A projected 50% hike in electricity prices by 2020 would damage UK manufacturing, says a report by manufacturers’ organisation EEF, today.
It says it would hit investment, margins and competitiveness.
The warning follows research showing that rising energy costs would see 25% of firms considering investment in facilities outside the UK.
Darrell Matthews, North West EEF director, said: “The tension between the pursuit of low carbon policies and Britain’s ambitions for a better-balanced economy must be resolved.”
Today’s report reveals that 73% of manufacturers say the projected rise in electricity costs would have a noticeable impact on profit margins – 53% say it would hit their competitiveness.
Energy already accounts for 6% or more of turnover for 27% of firms, and affordability is a key concern for 83% of companies.
And while 32% of manufacturers say the UK’s lead in setting ambitious climate targets drives innovation, 41% say it risks undermining competitiveness.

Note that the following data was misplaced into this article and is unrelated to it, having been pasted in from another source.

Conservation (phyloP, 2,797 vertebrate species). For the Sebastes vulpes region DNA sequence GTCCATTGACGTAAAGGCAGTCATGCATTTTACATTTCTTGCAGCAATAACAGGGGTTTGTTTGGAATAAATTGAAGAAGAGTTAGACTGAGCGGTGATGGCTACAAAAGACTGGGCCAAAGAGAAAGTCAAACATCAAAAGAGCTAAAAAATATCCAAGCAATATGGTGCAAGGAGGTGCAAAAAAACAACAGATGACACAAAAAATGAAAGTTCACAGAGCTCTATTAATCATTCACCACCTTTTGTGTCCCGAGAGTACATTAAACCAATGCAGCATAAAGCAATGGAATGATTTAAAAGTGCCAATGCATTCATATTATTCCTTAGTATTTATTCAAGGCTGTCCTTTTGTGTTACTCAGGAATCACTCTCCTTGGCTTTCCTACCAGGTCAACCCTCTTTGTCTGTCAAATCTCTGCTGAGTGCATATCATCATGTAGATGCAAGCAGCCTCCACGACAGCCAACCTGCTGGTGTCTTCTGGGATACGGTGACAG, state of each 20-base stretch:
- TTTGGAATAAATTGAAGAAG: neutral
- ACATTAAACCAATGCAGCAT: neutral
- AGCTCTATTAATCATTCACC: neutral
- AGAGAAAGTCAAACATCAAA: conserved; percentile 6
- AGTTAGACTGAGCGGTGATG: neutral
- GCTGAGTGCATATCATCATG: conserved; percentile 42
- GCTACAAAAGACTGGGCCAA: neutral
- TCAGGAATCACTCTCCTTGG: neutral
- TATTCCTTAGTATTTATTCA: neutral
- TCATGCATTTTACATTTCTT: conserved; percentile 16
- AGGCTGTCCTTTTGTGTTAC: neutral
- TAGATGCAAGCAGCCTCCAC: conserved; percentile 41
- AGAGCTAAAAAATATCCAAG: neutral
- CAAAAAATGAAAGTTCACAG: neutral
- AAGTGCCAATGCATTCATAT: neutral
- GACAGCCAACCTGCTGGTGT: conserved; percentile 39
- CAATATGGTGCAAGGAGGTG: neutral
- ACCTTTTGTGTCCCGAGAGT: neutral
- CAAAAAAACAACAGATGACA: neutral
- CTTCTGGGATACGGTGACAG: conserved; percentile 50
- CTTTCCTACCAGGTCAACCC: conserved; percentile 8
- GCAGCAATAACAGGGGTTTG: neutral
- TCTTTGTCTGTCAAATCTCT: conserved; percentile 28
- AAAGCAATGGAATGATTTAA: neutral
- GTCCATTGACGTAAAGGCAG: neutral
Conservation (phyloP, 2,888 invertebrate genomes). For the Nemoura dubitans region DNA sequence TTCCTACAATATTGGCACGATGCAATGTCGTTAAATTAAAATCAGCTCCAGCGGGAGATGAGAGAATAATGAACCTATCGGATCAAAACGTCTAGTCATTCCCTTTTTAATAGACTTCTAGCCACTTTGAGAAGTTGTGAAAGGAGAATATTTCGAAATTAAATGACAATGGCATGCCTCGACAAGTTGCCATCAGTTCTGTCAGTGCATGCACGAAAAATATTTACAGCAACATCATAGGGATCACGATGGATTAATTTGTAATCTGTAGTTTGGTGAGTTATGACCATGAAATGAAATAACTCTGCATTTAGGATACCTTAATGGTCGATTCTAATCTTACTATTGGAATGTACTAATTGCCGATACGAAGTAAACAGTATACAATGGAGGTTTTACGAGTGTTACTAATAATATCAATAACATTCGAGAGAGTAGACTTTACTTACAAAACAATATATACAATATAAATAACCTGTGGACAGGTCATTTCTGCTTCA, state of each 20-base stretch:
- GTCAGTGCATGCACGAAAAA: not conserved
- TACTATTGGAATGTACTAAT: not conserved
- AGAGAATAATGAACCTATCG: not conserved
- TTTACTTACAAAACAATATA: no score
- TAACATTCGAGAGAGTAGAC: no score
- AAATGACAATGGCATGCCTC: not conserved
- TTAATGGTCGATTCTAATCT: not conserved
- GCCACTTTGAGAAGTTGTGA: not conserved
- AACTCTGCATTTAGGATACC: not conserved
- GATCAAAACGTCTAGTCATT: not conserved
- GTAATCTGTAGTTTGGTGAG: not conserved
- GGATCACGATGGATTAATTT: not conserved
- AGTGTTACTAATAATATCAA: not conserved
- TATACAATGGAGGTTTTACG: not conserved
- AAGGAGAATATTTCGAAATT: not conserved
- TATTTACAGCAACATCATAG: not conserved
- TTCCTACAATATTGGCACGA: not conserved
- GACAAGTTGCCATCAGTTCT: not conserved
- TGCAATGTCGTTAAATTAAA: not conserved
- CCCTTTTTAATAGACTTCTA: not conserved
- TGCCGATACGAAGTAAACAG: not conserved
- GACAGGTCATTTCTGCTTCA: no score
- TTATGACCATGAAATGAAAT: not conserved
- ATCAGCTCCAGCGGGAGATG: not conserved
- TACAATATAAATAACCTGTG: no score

So, EEF is calling on the next Government to ensure that energy policy supports ambitions for a better-balanced economy.
Mr Matthews said: “This is a wake-up call that the tension between the pursuit of low carbon policies and Britain’s ambitions for a better-balanced economy must be resolved.
“Failure to do so could hit investment, margins and competitiveness, putting the brakes on growth and leaving our economy stuck in the slow lane.
“It’s time for a fresh approach. Low carbon is rapidly becoming synonymous with anti-competitive, which is why we are urging all parties vying for government to commit to review and reform current policies and mechanisms.
“Above all, we are seeking a firm commitment to implement the Energy Intensive Industries package announced in the 2014 Budget as soon as possible.